Patrick in his own words

Slemish, County Antrim, where Patrick is said to have worked as a herdsman while a slave.
Slemish, County Antrim, where Patrick is said to have worked as a herdsman while a slave.

Two Latin letters survive which are generally accepted to have been written by Patrick. These are the Declaration (Latin: Confessio) and the Letter to the soldiers of Coroticus (Latin: Epistola). The Declaration is the more important of the two. In it Patrick gives a short account of his life and his mission. Image File history File linksMetadata Download high-resolution version (1200x1600, 1296 KB) File links The following pages on the English Wikipedia link to this file (pages on other projects are not listed): Saint Patrick Slemish Metadata This file contains additional information, probably added from the digital camera or scanner used... Image File history File linksMetadata Download high-resolution version (1200x1600, 1296 KB) File links The following pages on the English Wikipedia link to this file (pages on other projects are not listed): Saint Patrick Slemish Metadata This file contains additional information, probably added from the digital camera or scanner used... Slemish is the remains of a dormant volcano near Ballymena, Co. ... Statistics Province: Ulster County Town: Antrim Area: 2,844 km² Population (est. ... For other uses, see Latin (disambiguation). ... For other uses, see Latin (disambiguation). ... For other uses, see Latin (disambiguation). ...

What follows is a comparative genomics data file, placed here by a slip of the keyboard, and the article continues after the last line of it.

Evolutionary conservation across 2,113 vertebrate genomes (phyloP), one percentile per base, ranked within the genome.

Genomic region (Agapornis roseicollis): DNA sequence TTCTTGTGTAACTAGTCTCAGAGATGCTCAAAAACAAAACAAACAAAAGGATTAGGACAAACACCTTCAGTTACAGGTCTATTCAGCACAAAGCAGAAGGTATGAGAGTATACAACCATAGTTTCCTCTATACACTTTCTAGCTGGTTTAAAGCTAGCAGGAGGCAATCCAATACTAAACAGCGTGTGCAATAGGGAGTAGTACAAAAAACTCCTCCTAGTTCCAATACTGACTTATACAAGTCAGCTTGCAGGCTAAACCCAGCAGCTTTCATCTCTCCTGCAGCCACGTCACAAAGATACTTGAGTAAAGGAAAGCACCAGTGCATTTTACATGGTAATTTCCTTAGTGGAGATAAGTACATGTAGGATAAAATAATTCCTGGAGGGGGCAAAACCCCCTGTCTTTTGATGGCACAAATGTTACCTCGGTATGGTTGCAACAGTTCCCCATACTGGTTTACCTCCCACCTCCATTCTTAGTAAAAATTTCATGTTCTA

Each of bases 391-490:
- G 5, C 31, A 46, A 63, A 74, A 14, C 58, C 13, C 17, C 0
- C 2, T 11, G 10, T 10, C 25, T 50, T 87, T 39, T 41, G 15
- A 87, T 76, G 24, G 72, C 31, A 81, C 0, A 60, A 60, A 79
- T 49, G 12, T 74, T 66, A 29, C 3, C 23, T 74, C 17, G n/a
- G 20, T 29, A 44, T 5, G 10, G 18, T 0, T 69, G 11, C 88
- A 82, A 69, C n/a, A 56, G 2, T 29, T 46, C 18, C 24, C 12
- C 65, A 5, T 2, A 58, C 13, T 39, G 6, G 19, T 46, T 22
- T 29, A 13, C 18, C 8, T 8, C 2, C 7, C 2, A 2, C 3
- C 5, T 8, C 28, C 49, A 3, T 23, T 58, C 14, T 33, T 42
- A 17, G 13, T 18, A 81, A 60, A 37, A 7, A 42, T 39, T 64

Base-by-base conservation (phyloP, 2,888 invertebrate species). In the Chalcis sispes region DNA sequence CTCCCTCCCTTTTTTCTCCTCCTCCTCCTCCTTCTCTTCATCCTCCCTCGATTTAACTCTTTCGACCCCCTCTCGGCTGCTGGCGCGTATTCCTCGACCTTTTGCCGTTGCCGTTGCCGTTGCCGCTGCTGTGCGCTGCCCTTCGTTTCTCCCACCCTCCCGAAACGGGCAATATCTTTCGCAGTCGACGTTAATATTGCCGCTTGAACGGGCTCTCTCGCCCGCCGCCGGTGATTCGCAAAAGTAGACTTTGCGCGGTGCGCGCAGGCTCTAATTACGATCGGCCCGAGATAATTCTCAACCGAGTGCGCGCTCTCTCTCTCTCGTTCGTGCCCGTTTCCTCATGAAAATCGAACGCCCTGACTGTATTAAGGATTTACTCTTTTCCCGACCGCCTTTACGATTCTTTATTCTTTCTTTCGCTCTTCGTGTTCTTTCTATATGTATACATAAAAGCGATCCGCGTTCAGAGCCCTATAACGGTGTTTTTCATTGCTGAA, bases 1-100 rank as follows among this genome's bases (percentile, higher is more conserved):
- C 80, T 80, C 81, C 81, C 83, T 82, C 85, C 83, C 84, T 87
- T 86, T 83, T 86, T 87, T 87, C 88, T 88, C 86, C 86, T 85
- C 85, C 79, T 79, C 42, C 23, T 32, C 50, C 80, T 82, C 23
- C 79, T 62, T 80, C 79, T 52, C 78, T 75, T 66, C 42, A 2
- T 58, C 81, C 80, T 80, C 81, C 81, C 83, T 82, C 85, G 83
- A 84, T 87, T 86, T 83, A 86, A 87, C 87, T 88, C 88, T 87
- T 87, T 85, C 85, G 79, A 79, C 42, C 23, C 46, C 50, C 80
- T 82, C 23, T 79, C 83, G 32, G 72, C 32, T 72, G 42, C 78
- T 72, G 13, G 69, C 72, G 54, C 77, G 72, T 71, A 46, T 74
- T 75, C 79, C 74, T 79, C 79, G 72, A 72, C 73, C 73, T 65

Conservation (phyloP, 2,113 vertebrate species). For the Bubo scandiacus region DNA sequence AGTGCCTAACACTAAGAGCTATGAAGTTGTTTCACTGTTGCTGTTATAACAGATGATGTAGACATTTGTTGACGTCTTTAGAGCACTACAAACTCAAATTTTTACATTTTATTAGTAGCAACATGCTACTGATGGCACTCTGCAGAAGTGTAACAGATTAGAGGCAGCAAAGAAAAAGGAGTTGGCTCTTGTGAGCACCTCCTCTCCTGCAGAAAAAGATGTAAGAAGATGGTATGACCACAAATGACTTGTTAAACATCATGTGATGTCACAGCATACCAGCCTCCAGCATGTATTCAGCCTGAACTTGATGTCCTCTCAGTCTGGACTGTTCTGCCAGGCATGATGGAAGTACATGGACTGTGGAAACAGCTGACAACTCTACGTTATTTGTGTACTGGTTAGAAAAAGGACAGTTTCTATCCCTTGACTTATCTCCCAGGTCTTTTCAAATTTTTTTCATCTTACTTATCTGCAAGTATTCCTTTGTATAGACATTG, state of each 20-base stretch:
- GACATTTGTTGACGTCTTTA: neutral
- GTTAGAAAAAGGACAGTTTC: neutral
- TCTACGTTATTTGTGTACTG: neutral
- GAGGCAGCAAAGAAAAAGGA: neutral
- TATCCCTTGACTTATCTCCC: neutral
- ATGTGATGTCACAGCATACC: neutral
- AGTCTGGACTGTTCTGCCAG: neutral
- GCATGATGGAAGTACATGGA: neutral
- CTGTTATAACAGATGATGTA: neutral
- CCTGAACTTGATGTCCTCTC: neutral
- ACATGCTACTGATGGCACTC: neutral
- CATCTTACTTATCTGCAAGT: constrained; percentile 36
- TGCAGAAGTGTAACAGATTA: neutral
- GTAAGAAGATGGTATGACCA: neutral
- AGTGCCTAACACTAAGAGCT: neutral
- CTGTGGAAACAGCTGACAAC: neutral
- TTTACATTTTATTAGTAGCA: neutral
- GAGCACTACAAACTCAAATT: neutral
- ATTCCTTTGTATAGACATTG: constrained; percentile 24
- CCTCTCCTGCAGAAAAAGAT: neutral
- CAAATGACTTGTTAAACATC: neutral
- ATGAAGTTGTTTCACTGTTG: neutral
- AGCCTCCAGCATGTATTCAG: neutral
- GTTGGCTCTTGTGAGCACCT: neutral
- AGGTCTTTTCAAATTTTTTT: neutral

Patrick was born at Banna Venta Berniae,[9] Calpornius his father was a deacon, his grandfather Potitus a priest. When he was about sixteen, he was captured and carried off as a slave to Ireland.[10] Patrick worked as a herdsman, remaining a captive for six years. He writes that his faith grew in captivity, and that he prayed daily. After six years he heard a voice telling him that he would soon go home, and then that his ship was ready. Fleeing his master, he travelled to a port, two hundred miles away he says, where he found a ship and, after various adventures, returned home to his family, now in his early twenties.[11] For other uses, see Deacon (disambiguation). ...